And given that JetBlue still offers the best domestic in-flight experience of any carrier, who wouldn’t want that?

JetBlue continues to offer the best in-flight experience of any domestic airline – and that isn’t changing

JetBlue continues to offer the best in-flight experience of any domestic airline – and that isn’t changing

I recently got to fly JetBlue from Boston to San Francisco, which is always a treat. While it’s certainly not the first time I’ve flown them, it was my first flight on them since I started this blog, and I thought I’d take some time to talk about why I love JetBlue so much (even if they missed out on a chance to become even more amazing by acquiring fellow amazing airline Virgin America).

I first flew JetBlue in 2008 when I needed to book a trip to the Bay Area for a job interview. I booked it because it was the cheapest flight, but immediately, I was impressed with the in-flight TV, great leg room, and lots of quality free snacks. Three years later, they would become the biggest carrier out of Boston’s Logan International Airport, demonstrating that Boston is indeed a big enough market for a major airline to establish a hub there, rather than having their passengers connect through another city to get to their final destination.

A little over a year ago, people freaked out when JetBlue announced that they would be cutting back on leg room and adding checked bag fees. People thought JetBlue was selling out and becoming another big airline that didn’t care about its customers. Lost in the hubbub was the fact that JetBlue still will offer the most leg room (33.1 inches in economy) out of any US domestic carrier. And after flying them last week, I can attest that they still offer the best in-flight experience of any domestic carrier (I hesitate to actually call them the best domestic carrier, as Virgin America’s in-flight experience is almost as good, and they have a better on-time record).


If you’re a sports fan (especially of Boston teams), it’s a pretty fun experience to fly JetBlue out of Logan Airport, as the entrance to the Terminal C features the numerous championship banners that Boston sports teams have won.


As JetBlue has become the biggest carrier out of Logan, Terminal C is now almost exclusively JetBlue flights, save for flights on Emirates and Cape Air (both of whom they partner with) and Sun Country. The mood at the gate was a little festive, as they were celebrating the launch of its new Mint (first-class) cabin on transcontinental flights (which I have heard great things about, but doesn’t really have a place on this blog).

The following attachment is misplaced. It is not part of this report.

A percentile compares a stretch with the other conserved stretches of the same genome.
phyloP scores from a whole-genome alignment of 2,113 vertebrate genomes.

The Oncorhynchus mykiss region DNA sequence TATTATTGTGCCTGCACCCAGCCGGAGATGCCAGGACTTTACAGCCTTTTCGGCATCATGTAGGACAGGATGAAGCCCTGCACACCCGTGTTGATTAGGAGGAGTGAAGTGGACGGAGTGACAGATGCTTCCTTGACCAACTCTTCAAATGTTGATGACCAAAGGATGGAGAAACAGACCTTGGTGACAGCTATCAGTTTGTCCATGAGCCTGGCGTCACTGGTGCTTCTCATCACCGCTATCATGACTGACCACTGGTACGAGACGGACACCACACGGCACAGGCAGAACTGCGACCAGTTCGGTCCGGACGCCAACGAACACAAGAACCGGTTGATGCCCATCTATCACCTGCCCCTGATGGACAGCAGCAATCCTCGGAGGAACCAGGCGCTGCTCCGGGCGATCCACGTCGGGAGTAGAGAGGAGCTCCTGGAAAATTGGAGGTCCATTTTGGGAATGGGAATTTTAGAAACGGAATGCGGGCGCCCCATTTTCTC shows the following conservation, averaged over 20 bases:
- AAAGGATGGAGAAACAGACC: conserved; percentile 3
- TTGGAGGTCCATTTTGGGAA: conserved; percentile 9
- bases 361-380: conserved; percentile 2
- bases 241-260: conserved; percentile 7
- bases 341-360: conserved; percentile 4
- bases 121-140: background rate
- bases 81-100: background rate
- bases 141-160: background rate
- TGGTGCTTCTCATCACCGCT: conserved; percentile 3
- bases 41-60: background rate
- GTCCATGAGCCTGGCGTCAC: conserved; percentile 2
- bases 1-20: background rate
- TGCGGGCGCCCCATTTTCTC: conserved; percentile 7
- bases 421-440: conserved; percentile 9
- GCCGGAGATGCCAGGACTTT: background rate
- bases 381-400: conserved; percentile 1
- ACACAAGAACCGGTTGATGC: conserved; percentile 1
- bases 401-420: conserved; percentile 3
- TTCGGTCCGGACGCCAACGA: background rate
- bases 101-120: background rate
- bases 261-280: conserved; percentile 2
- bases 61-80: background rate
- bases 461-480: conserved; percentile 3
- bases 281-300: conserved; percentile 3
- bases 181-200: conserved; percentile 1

I’ve always been impressed with how JetBlue manages to stay one step ahead of the competition. They were the only domestic airline offering free in-flight TV in 2008, and only now eight years later is this starting to become standard on the larger airlines, though many have not rolled it out to their full fleet yet.

Given that free in-flight TV no longer sets JetBlue apart from the competition, they’ve now aimed to stand out by not only offering free wifi, but wifi that actually works well. If you’ve ever tried to use Gogo Inflight wifi, you’ve probably ended up later cursing yourself for spending money on such an unreliable product. How bad is it? It’s so bad that American Airlines sued them to get out of their contract.

As JetBlue prides itself on customer satisfaction, rather than settle for a contract with a company that provides inferior wifi, they designed their own wifi, known as Fly-Fi. It’s free for basic internet usage like checking email and Facebook, and $10/hour for faster internet for things like streaming (though you can reduce the cost with a card like the Discover It Miles which covers up to $30/year of in-flight wifi). The basic internet also allows for free Amazon streaming.

IMG_20160324_221002 As the NCAA regional semifinals were also on, I did a little bit of multi-tasking, working on my blog, watching basketball in real-time, and doing work for my actual job (and I had no problems connecting to my company’s secure VPN and accessing files on the network).

IMG_20160324_221125If you grew up in the 90s, you might also remember VH1’s Pop-Up Video, which I watched for a little while and learned about Prince’s “1999.”

IMG_20160324_191753As you can see from the above photos, while these seats wouldn’t be mistaken for business class, I still had enough leg room for my 6’7″ frame.

With free in-flight TV, free wifi, plenty of leg room, and free jumbo-sized brand-name snacks and drinks, the 6-hour flight went by very smoothly, to the point that the recent announcements about scaling back do not bother me. Yes, while it would be nice in an ideal world to have free checked bags, JetBlue does need to please the investors somehow, and given that they’re still mostly a domestic carrier, I imagine most people will be able to pack everything they need into a carry-on suitcase.

Of course, for those who just do not want to pay this much money for all these nice amenities, there’s always Spirit.

Have a question? Feel free to email me, or post in the comments below.


There are all sorts of great $1 bus fares available on Megabus right now (even on the West Coast)

There are all sorts of great $1 bus fares available on Megabus right now (even on the West Coast)

Budget bus carrier Megabus recently opened up bookings to as far out as September 6, and as of the writing of this post, there are all sorts of usually elusive $1 bus fares available on very popular routes for very popular times.

Since moving back to Boston from San Francisco, bus travel has become a far more regular occurrence for me. Given that it’s a 4.5-hour bus ride from Boston to Manhattan is only slightly more time than it takes to fly between the two cities (once you factor in getting to the airport early, getting off the plane, and the significant amount of time it takes to get to Manhattan from any of the three New York City-area airports), I often choose to take the bus, as it’s far cheaper, I often can spread out more, make calls, and usually have pretty reliable wifi. (And if you take the train, which you can do for free if you accrue Amtrak points well, it will take you even less time).